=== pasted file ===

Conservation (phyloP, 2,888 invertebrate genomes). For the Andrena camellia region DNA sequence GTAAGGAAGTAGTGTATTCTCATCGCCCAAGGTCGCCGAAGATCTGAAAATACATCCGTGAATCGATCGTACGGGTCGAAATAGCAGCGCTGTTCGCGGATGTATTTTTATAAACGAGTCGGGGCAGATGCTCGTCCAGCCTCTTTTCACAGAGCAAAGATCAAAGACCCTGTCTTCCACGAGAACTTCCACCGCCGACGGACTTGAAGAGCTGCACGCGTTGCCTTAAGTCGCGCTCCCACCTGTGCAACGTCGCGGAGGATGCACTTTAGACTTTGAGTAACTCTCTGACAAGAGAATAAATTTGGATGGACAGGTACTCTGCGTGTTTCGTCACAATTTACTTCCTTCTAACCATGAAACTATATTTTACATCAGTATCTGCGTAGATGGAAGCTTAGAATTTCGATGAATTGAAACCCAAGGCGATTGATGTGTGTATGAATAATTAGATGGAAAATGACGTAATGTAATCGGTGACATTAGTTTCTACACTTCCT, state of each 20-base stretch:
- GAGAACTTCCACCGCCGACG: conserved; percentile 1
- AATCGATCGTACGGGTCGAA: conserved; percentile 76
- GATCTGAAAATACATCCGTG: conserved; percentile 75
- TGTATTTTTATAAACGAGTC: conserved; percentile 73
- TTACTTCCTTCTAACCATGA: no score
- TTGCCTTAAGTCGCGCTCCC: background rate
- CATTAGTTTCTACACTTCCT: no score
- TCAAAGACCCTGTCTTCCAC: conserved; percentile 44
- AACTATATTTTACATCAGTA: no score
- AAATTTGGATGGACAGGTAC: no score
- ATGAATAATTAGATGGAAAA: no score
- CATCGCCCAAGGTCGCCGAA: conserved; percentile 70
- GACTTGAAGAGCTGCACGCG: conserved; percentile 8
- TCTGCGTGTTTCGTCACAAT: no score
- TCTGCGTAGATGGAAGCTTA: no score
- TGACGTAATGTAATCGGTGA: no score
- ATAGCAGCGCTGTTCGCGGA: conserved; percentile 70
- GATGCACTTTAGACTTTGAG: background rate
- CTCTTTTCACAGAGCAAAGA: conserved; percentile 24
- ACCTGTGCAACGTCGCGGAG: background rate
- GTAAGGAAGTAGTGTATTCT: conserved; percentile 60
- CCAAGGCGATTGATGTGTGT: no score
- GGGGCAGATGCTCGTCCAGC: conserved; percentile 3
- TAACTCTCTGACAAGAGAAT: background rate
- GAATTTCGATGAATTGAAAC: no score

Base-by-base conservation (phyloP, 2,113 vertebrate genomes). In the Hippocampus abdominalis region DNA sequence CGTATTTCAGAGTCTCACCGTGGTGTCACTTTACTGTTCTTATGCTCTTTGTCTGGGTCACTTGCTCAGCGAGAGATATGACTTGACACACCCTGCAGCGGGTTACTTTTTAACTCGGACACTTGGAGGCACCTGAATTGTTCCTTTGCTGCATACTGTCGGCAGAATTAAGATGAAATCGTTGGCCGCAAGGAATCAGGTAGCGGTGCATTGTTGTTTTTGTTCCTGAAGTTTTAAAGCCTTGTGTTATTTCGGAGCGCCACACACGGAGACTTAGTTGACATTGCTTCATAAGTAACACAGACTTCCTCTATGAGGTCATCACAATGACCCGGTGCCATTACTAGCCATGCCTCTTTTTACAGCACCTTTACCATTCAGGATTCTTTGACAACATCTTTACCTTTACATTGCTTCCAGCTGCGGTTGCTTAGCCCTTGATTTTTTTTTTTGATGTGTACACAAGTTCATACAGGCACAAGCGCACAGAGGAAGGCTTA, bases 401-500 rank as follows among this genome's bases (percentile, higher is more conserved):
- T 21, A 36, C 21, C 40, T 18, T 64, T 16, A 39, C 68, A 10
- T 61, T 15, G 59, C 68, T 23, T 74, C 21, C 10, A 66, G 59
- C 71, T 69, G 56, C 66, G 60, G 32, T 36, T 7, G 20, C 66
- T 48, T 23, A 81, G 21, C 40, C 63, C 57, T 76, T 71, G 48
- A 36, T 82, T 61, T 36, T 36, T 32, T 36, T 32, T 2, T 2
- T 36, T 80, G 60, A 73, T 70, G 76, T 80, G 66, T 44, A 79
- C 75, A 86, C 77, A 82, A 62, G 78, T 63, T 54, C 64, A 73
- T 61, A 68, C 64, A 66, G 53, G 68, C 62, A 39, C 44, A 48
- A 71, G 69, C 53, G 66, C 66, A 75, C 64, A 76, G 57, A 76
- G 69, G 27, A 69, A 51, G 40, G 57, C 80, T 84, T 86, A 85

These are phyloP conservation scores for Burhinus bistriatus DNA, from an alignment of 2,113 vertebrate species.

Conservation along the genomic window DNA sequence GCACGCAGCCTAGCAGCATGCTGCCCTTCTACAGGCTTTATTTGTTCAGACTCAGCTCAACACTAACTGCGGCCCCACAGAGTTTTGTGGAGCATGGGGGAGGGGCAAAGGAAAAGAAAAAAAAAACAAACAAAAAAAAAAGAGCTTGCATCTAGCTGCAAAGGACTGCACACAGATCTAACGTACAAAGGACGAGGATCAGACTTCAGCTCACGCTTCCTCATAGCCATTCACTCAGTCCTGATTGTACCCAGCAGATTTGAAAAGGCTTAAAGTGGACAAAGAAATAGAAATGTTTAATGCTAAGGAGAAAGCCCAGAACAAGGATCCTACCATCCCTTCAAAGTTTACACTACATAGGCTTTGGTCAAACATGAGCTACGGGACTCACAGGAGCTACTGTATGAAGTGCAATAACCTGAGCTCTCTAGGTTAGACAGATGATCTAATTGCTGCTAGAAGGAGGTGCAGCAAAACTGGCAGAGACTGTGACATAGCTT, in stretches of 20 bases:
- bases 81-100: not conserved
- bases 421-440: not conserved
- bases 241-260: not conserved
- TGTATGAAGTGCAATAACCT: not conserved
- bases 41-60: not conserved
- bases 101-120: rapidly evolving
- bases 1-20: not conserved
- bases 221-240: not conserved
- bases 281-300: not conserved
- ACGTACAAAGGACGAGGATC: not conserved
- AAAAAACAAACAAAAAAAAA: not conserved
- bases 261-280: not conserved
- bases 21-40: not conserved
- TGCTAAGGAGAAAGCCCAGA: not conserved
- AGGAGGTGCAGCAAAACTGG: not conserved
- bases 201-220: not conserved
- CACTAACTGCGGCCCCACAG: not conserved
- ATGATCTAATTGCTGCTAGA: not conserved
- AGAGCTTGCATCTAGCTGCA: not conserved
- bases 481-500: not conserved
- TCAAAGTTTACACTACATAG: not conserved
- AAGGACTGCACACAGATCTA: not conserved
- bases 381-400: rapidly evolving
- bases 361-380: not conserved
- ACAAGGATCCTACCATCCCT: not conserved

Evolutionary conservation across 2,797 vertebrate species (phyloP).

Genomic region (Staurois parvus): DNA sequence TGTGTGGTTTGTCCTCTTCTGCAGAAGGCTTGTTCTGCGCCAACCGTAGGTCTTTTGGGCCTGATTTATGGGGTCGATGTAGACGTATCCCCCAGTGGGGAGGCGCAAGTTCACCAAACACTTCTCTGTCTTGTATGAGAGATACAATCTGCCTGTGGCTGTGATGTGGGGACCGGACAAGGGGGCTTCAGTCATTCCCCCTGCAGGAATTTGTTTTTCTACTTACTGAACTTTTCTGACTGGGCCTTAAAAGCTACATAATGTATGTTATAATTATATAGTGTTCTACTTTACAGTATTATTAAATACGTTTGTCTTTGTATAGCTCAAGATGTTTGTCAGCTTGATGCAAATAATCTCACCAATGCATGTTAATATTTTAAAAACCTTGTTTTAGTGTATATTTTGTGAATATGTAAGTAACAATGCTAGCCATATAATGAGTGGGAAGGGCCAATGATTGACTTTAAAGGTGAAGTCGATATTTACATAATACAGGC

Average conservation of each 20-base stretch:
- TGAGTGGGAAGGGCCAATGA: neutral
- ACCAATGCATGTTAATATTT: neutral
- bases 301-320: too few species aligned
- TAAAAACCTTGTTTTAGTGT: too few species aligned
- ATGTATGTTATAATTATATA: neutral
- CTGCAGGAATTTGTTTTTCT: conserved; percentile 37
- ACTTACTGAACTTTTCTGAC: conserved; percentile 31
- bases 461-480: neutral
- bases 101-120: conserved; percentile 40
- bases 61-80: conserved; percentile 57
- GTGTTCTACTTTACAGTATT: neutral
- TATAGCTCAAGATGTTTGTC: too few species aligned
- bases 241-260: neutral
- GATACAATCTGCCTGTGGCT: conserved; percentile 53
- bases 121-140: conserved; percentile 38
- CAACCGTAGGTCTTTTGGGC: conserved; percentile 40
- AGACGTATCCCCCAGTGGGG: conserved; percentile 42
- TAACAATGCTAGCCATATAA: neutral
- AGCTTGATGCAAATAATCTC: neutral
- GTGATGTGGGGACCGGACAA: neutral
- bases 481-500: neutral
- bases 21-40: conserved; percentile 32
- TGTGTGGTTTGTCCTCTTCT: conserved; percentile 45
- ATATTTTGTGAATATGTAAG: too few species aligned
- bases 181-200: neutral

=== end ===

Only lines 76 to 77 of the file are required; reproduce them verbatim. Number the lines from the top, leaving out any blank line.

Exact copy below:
- bases 101-120: conserved; percentile 40
- bases 61-80: conserved; percentile 57